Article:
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Coverage Driven Verification for Analog?

Coverage Driven Verification for Analog?
by Pawan Fangaria on 09-26-2014 at 1:00 am

We know there is a big divide between analog and digital design methodologies, level of automation, validation and verification processes, yet they cannot stay without each other because any complete system on a chip (SoC) demands them to be together. And therefore, there are different methodologies on the floor to combine analog and digital designs together and simulate and validate them together. In case of verification, digital design verification is highly automated based on assertions applied through readily available languages, however analog design verification is mostly done manually on an ad-hoc basis. Although a good level of effort has been done in the semiconductor design and verification community to automate validation of analog digital mixed-signal (AMS) designs through a single testbench which may utilize UVM methodology, a dedicated automation for verification planning of analog design is still essential to cover today’s increased design complexity, large variation in device characteristics and meeting specifications across all process corners to ascertain coverage and quality of verification.

Mentor Graphicshas developed a novel methodology for analog design verification planning which uses Coverage Driven Verification (CDV) in the similar manner as is done in digital world. It utilizes a requirement tracking system that links the design specification to CDV and tracks the status of verification through several stages.

Each design specification is linked to one or more items in the test plan and vice-versa. All items in the test plan are linked to simulation results. Analog design simulation is primarily Spice based and uses multiple analyses such as transient, AC, RF and Monte Carlo at various PVT corners. The .EXTRACT and .SETSOA constructs of Spice with boundary conditions can be used to ascertain if a selection being tested passes or fails or is within the boundary limits, thus providing a way to decide on testbench setup and stimuli to test the cover points. The methodology uses UCIS(Accellera unified coverage interoperability standard) APIs and database to represent the coverage data in a standard way that can be accessible through different tools from different vendors. The verification status along with coverage data, dependencies and any change impact can be reported at various levels such as Executive Summary, Project Status or at the granularity of cover points, as required for different stakeholders.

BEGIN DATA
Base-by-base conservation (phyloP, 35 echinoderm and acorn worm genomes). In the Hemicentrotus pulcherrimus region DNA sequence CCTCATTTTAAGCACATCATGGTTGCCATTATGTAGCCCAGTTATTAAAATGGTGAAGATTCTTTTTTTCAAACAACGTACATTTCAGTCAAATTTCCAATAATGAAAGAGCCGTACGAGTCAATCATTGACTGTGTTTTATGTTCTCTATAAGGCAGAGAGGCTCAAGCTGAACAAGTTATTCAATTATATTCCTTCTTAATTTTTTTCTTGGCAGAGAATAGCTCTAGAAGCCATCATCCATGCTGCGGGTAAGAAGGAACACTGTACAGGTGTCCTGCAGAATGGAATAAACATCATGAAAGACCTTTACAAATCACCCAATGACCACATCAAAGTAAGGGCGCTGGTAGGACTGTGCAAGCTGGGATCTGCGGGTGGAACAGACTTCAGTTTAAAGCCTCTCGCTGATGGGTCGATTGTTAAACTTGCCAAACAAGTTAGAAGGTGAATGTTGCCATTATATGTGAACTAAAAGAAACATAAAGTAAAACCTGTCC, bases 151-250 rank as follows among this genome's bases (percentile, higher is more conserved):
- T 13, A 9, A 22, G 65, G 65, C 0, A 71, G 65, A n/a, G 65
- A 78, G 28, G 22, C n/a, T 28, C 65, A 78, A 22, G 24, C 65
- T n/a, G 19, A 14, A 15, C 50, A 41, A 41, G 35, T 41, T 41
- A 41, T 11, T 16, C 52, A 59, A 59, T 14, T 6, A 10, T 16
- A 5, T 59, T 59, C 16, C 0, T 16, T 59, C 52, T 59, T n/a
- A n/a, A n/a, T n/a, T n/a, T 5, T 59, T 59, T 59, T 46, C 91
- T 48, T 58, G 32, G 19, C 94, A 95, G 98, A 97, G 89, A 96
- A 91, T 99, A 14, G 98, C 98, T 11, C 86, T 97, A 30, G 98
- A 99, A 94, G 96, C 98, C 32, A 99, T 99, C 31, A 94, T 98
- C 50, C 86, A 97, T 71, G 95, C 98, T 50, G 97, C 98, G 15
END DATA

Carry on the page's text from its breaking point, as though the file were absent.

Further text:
Most of the analog design characteristics such as transient and frequency domain characteristics presented in an architecture or specification document can have their corresponding cover points captured in a test plan which can be in the form of an Excel spreadsheet. The requirement tracking and verification planning can be done with existing tools with some enhancements required to accommodate analog design characteristics. Mentor uses Reqtracer for requirement tracking, Eldo for Spice simulation and Questa for viewing, merging, analysis and reporting of the UCIS database.

Mentor’s verification team used an OPAMP design for proof of concept of this verification methodology. In the above picture is the illustration of how cover points are implemented by using the EXTRACT and SETSOA constructs in Spice netlist. In this example, nine different tests covering PVT and parameters sweep along with transient, frequency domain, and quiescent analysis are setup in a regression environment. Simulation is done for each test and corner, results are post-processed using a custom script and the UCIS API is used to write the data into the UCIS database.

Above picture shows how specifications are extracted from a MAS (Microarchitecture or specification) document and linked to test plan and tests are linked to simulation results. There can be one-to-one, one-to-many or many-to-one relationships. This provides the actual status of verification against the defined objectives. Different views of reports representing the overall status of verification can be obtained from this. Upstream and downstream dependency graphs for each verification objective in the test plan can also be drawn for analysis.

Questa coverage viewer is used to view and analyze the merged simulation result from UCIS database against the goals set for each objective in the test plan. This analysis provides real-time information about the overall coverage along with failing tests (e.g. slew rate in this case) and any coverage holes for which cover points are not implemented (e.g. quiescent current specs in this case). The UCIS data can be analyzed in multiple ways as per individual needs by using command line interface. The bottom part of above example shows failing cover points in ‘red’ color along with their failure counts. By adding user attributes in UCIS, these can be linked to generate debug information. With the progress of the design, effort is put to remove the coverage holes, convert failing tests to pass and improve coverage for design closure. Trend analysis graph of coverage against goal can also be plotted to assess maturity of the design at certain intervals.

Questa SIM – UCIS Framework enables CDV methodology for analog designs (with a few enhancements to existing digital verification flows), thus unifying verification methodology for digital and analog designs. Read this whitepaperwritten by Atul Pandey, Guido Clemens and Marius Sida at Mentor Graphics for more details.

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